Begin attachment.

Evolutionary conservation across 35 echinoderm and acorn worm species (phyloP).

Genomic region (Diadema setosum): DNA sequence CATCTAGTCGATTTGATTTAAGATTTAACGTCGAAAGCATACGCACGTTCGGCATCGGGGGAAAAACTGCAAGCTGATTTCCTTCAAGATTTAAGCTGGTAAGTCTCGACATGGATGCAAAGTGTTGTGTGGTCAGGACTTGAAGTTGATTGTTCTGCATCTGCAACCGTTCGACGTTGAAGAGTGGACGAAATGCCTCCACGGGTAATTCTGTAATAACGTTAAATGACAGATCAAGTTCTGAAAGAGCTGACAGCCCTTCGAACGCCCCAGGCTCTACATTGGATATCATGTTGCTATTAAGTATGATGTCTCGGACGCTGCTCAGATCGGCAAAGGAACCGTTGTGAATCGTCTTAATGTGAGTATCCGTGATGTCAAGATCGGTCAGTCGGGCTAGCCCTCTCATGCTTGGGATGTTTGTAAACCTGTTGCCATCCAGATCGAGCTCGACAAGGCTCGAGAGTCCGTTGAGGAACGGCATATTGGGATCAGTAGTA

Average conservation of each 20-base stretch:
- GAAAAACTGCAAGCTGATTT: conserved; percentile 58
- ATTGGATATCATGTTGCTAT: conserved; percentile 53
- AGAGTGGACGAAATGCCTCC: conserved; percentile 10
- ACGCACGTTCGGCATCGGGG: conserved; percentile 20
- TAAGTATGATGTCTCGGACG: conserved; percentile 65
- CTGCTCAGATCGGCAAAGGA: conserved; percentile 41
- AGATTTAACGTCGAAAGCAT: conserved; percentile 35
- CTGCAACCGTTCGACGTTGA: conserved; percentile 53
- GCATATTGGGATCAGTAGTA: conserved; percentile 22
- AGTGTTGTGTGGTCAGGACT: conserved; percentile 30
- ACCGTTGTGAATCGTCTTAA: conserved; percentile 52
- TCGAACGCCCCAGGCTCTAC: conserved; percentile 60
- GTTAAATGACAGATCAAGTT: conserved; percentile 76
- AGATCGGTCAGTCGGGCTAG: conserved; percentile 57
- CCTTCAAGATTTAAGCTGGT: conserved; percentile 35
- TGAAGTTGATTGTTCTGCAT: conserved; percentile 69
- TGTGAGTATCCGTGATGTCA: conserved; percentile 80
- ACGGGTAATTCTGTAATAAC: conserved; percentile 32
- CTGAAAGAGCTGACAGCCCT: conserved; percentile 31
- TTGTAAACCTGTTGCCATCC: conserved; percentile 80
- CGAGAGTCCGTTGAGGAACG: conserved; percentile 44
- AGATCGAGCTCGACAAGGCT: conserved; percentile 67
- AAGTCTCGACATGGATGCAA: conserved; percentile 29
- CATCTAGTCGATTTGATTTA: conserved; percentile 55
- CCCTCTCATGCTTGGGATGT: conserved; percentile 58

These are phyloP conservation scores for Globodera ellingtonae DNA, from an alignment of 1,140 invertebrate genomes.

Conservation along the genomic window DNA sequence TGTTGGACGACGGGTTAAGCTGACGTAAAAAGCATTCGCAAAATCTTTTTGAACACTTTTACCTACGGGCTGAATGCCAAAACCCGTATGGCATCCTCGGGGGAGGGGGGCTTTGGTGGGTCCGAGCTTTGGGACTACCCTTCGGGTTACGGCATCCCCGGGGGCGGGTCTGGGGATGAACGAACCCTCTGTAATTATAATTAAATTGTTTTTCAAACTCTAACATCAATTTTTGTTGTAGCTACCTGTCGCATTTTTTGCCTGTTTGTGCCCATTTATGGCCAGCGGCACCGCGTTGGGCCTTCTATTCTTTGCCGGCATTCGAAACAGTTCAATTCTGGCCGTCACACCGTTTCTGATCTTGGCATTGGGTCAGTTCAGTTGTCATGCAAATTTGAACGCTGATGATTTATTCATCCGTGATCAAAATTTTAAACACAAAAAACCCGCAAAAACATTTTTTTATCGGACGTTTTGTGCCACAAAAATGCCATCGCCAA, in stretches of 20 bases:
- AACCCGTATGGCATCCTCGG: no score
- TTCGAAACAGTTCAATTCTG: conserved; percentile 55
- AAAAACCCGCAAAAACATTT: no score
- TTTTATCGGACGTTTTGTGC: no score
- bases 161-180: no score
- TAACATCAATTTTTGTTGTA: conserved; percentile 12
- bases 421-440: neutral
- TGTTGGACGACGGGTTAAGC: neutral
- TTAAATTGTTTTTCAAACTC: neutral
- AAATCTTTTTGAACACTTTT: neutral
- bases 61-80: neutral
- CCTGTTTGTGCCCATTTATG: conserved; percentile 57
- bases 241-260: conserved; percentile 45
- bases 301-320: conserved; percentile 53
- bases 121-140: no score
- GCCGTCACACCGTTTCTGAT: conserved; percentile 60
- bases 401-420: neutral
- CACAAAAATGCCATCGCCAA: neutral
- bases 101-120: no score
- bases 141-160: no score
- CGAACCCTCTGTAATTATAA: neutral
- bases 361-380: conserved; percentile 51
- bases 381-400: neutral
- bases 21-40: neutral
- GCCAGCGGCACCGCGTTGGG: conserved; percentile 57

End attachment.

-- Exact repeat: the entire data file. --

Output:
Evolutionary conservation across 35 echinoderm and acorn worm species (phyloP).

Genomic region (Diadema setosum): DNA sequence CATCTAGTCGATTTGATTTAAGATTTAACGTCGAAAGCATACGCACGTTCGGCATCGGGGGAAAAACTGCAAGCTGATTTCCTTCAAGATTTAAGCTGGTAAGTCTCGACATGGATGCAAAGTGTTGTGTGGTCAGGACTTGAAGTTGATTGTTCTGCATCTGCAACCGTTCGACGTTGAAGAGTGGACGAAATGCCTCCACGGGTAATTCTGTAATAACGTTAAATGACAGATCAAGTTCTGAAAGAGCTGACAGCCCTTCGAACGCCCCAGGCTCTACATTGGATATCATGTTGCTATTAAGTATGATGTCTCGGACGCTGCTCAGATCGGCAAAGGAACCGTTGTGAATCGTCTTAATGTGAGTATCCGTGATGTCAAGATCGGTCAGTCGGGCTAGCCCTCTCATGCTTGGGATGTTTGTAAACCTGTTGCCATCCAGATCGAGCTCGACAAGGCTCGAGAGTCCGTTGAGGAACGGCATATTGGGATCAGTAGTA

Average conservation of each 20-base stretch:
- GAAAAACTGCAAGCTGATTT: conserved; percentile 58
- ATTGGATATCATGTTGCTAT: conserved; percentile 53
- AGAGTGGACGAAATGCCTCC: conserved; percentile 10
- ACGCACGTTCGGCATCGGGG: conserved; percentile 20
- TAAGTATGATGTCTCGGACG: conserved; percentile 65
- CTGCTCAGATCGGCAAAGGA: conserved; percentile 41
- AGATTTAACGTCGAAAGCAT: conserved; percentile 35
- CTGCAACCGTTCGACGTTGA: conserved; percentile 53
- GCATATTGGGATCAGTAGTA: conserved; percentile 22
- AGTGTTGTGTGGTCAGGACT: conserved; percentile 30
- ACCGTTGTGAATCGTCTTAA: conserved; percentile 52
- TCGAACGCCCCAGGCTCTAC: conserved; percentile 60
- GTTAAATGACAGATCAAGTT: conserved; percentile 76
- AGATCGGTCAGTCGGGCTAG: conserved; percentile 57
- CCTTCAAGATTTAAGCTGGT: conserved; percentile 35
- TGAAGTTGATTGTTCTGCAT: conserved; percentile 69
- TGTGAGTATCCGTGATGTCA: conserved; percentile 80
- ACGGGTAATTCTGTAATAAC: conserved; percentile 32
- CTGAAAGAGCTGACAGCCCT: conserved; percentile 31
- TTGTAAACCTGTTGCCATCC: conserved; percentile 80
- CGAGAGTCCGTTGAGGAACG: conserved; percentile 44
- AGATCGAGCTCGACAAGGCT: conserved; percentile 67
- AAGTCTCGACATGGATGCAA: conserved; percentile 29
- CATCTAGTCGATTTGATTTA: conserved; percentile 55
- CCCTCTCATGCTTGGGATGT: conserved; percentile 58

These are phyloP conservation scores for Globodera ellingtonae DNA, from an alignment of 1,140 invertebrate genomes.

Conservation along the genomic window DNA sequence TGTTGGACGACGGGTTAAGCTGACGTAAAAAGCATTCGCAAAATCTTTTTGAACACTTTTACCTACGGGCTGAATGCCAAAACCCGTATGGCATCCTCGGGGGAGGGGGGCTTTGGTGGGTCCGAGCTTTGGGACTACCCTTCGGGTTACGGCATCCCCGGGGGCGGGTCTGGGGATGAACGAACCCTCTGTAATTATAATTAAATTGTTTTTCAAACTCTAACATCAATTTTTGTTGTAGCTACCTGTCGCATTTTTTGCCTGTTTGTGCCCATTTATGGCCAGCGGCACCGCGTTGGGCCTTCTATTCTTTGCCGGCATTCGAAACAGTTCAATTCTGGCCGTCACACCGTTTCTGATCTTGGCATTGGGTCAGTTCAGTTGTCATGCAAATTTGAACGCTGATGATTTATTCATCCGTGATCAAAATTTTAAACACAAAAAACCCGCAAAAACATTTTTTTATCGGACGTTTTGTGCCACAAAAATGCCATCGCCAA, in stretches of 20 bases:
- AACCCGTATGGCATCCTCGG: no score
- TTCGAAACAGTTCAATTCTG: conserved; percentile 55
- AAAAACCCGCAAAAACATTT: no score
- TTTTATCGGACGTTTTGTGC: no score
- bases 161-180: no score
- TAACATCAATTTTTGTTGTA: conserved; percentile 12
- bases 421-440: neutral
- TGTTGGACGACGGGTTAAGC: neutral
- TTAAATTGTTTTTCAAACTC: neutral
- AAATCTTTTTGAACACTTTT: neutral
- bases 61-80: neutral
- CCTGTTTGTGCCCATTTATG: conserved; percentile 57
- bases 241-260: conserved; percentile 45
- bases 301-320: conserved; percentile 53
- bases 121-140: no score
- GCCGTCACACCGTTTCTGAT: conserved; percentile 60
- bases 401-420: neutral
- CACAAAAATGCCATCGCCAA: neutral
- bases 101-120: no score
- bases 141-160: no score
- CGAACCCTCTGTAATTATAA: neutral
- bases 361-380: conserved; percentile 51
- bases 381-400: neutral
- bases 21-40: neutral
- GCCAGCGGCACCGCGTTGGG: conserved; percentile 57